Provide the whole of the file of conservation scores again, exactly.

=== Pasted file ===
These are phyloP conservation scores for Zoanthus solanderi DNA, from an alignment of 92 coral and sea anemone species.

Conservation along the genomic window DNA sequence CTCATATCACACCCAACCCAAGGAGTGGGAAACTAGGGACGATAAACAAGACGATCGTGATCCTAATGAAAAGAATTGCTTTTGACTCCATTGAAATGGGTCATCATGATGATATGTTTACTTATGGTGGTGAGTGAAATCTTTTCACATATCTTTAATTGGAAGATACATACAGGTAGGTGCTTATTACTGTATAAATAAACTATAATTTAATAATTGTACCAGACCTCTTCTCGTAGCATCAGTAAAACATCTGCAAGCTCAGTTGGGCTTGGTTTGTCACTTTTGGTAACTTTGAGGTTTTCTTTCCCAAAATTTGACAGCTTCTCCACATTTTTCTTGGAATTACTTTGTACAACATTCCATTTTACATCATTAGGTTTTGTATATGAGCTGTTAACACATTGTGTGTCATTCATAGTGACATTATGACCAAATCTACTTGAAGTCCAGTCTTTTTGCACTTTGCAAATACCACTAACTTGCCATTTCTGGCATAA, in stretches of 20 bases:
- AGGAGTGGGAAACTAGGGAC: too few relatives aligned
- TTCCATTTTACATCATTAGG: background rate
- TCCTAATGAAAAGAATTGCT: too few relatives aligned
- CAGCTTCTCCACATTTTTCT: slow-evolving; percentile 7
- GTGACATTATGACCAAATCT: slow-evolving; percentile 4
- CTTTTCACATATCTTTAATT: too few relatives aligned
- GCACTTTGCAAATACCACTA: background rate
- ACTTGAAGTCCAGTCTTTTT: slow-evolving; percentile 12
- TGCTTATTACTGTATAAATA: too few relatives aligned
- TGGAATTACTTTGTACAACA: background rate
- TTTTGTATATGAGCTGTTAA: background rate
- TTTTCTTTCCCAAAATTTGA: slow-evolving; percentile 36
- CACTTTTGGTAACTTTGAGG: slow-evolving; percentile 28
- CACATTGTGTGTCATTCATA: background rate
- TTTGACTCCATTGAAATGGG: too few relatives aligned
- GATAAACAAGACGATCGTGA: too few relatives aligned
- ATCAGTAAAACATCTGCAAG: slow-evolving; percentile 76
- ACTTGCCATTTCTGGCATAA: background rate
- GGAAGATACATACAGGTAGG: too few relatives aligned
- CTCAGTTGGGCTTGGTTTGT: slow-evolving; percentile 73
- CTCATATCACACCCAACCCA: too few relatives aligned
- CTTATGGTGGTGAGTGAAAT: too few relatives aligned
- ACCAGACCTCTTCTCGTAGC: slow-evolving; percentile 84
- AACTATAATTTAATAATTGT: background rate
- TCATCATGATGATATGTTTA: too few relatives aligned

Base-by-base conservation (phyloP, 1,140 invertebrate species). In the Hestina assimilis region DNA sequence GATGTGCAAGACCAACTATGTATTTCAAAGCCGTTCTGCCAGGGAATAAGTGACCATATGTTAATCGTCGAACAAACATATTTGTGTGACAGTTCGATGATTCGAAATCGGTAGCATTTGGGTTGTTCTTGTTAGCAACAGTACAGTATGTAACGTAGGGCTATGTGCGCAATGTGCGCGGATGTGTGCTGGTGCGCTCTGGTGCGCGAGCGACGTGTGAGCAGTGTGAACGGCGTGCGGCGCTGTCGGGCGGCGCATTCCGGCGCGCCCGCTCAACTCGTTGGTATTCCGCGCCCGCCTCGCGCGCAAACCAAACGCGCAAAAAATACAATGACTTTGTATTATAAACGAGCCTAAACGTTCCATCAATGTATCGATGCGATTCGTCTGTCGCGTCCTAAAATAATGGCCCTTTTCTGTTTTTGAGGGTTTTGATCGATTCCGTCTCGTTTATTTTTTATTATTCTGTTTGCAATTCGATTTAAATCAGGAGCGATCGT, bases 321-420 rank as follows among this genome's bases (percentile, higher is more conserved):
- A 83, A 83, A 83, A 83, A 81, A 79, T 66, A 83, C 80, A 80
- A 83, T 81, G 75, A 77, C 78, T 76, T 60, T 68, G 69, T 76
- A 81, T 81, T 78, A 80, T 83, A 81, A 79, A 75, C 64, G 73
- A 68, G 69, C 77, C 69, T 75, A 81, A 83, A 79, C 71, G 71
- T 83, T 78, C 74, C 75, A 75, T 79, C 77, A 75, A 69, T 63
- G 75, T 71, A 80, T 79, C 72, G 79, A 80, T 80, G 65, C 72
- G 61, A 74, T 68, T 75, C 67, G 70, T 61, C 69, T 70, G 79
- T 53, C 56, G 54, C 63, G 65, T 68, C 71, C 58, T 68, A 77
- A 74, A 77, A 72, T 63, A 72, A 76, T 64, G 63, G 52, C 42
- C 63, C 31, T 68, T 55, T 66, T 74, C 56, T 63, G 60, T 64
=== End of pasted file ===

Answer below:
These are phyloP conservation scores for Zoanthus solanderi DNA, from an alignment of 92 coral and sea anemone species.

Conservation along the genomic window DNA sequence CTCATATCACACCCAACCCAAGGAGTGGGAAACTAGGGACGATAAACAAGACGATCGTGATCCTAATGAAAAGAATTGCTTTTGACTCCATTGAAATGGGTCATCATGATGATATGTTTACTTATGGTGGTGAGTGAAATCTTTTCACATATCTTTAATTGGAAGATACATACAGGTAGGTGCTTATTACTGTATAAATAAACTATAATTTAATAATTGTACCAGACCTCTTCTCGTAGCATCAGTAAAACATCTGCAAGCTCAGTTGGGCTTGGTTTGTCACTTTTGGTAACTTTGAGGTTTTCTTTCCCAAAATTTGACAGCTTCTCCACATTTTTCTTGGAATTACTTTGTACAACATTCCATTTTACATCATTAGGTTTTGTATATGAGCTGTTAACACATTGTGTGTCATTCATAGTGACATTATGACCAAATCTACTTGAAGTCCAGTCTTTTTGCACTTTGCAAATACCACTAACTTGCCATTTCTGGCATAA, in stretches of 20 bases:
- AGGAGTGGGAAACTAGGGAC: too few relatives aligned
- TTCCATTTTACATCATTAGG: background rate
- TCCTAATGAAAAGAATTGCT: too few relatives aligned
- CAGCTTCTCCACATTTTTCT: slow-evolving; percentile 7
- GTGACATTATGACCAAATCT: slow-evolving; percentile 4
- CTTTTCACATATCTTTAATT: too few relatives aligned
- GCACTTTGCAAATACCACTA: background rate
- ACTTGAAGTCCAGTCTTTTT: slow-evolving; percentile 12
- TGCTTATTACTGTATAAATA: too few relatives aligned
- TGGAATTACTTTGTACAACA: background rate
- TTTTGTATATGAGCTGTTAA: background rate
- TTTTCTTTCCCAAAATTTGA: slow-evolving; percentile 36
- CACTTTTGGTAACTTTGAGG: slow-evolving; percentile 28
- CACATTGTGTGTCATTCATA: background rate
- TTTGACTCCATTGAAATGGG: too few relatives aligned
- GATAAACAAGACGATCGTGA: too few relatives aligned
- ATCAGTAAAACATCTGCAAG: slow-evolving; percentile 76
- ACTTGCCATTTCTGGCATAA: background rate
- GGAAGATACATACAGGTAGG: too few relatives aligned
- CTCAGTTGGGCTTGGTTTGT: slow-evolving; percentile 73
- CTCATATCACACCCAACCCA: too few relatives aligned
- CTTATGGTGGTGAGTGAAAT: too few relatives aligned
- ACCAGACCTCTTCTCGTAGC: slow-evolving; percentile 84
- AACTATAATTTAATAATTGT: background rate
- TCATCATGATGATATGTTTA: too few relatives aligned

Base-by-base conservation (phyloP, 1,140 invertebrate species). In the Hestina assimilis region DNA sequence GATGTGCAAGACCAACTATGTATTTCAAAGCCGTTCTGCCAGGGAATAAGTGACCATATGTTAATCGTCGAACAAACATATTTGTGTGACAGTTCGATGATTCGAAATCGGTAGCATTTGGGTTGTTCTTGTTAGCAACAGTACAGTATGTAACGTAGGGCTATGTGCGCAATGTGCGCGGATGTGTGCTGGTGCGCTCTGGTGCGCGAGCGACGTGTGAGCAGTGTGAACGGCGTGCGGCGCTGTCGGGCGGCGCATTCCGGCGCGCCCGCTCAACTCGTTGGTATTCCGCGCCCGCCTCGCGCGCAAACCAAACGCGCAAAAAATACAATGACTTTGTATTATAAACGAGCCTAAACGTTCCATCAATGTATCGATGCGATTCGTCTGTCGCGTCCTAAAATAATGGCCCTTTTCTGTTTTTGAGGGTTTTGATCGATTCCGTCTCGTTTATTTTTTATTATTCTGTTTGCAATTCGATTTAAATCAGGAGCGATCGT, bases 321-420 rank as follows among this genome's bases (percentile, higher is more conserved):
- A 83, A 83, A 83, A 83, A 81, A 79, T 66, A 83, C 80, A 80
- A 83, T 81, G 75, A 77, C 78, T 76, T 60, T 68, G 69, T 76
- A 81, T 81, T 78, A 80, T 83, A 81, A 79, A 75, C 64, G 73
- A 68, G 69, C 77, C 69, T 75, A 81, A 83, A 79, C 71, G 71
- T 83, T 78, C 74, C 75, A 75, T 79, C 77, A 75, A 69, T 63
- G 75, T 71, A 80, T 79, C 72, G 79, A 80, T 80, G 65, C 72
- G 61, A 74, T 68, T 75, C 67, G 70, T 61, C 69, T 70, G 79
- T 53, C 56, G 54, C 63, G 65, T 68, C 71, C 58, T 68, A 77
- A 74, A 77, A 72, T 63, A 72, A 76, T 64, G 63, G 52, C 42
- C 63, C 31, T 68, T 55, T 66, T 74, C 56, T 63, G 60, T 64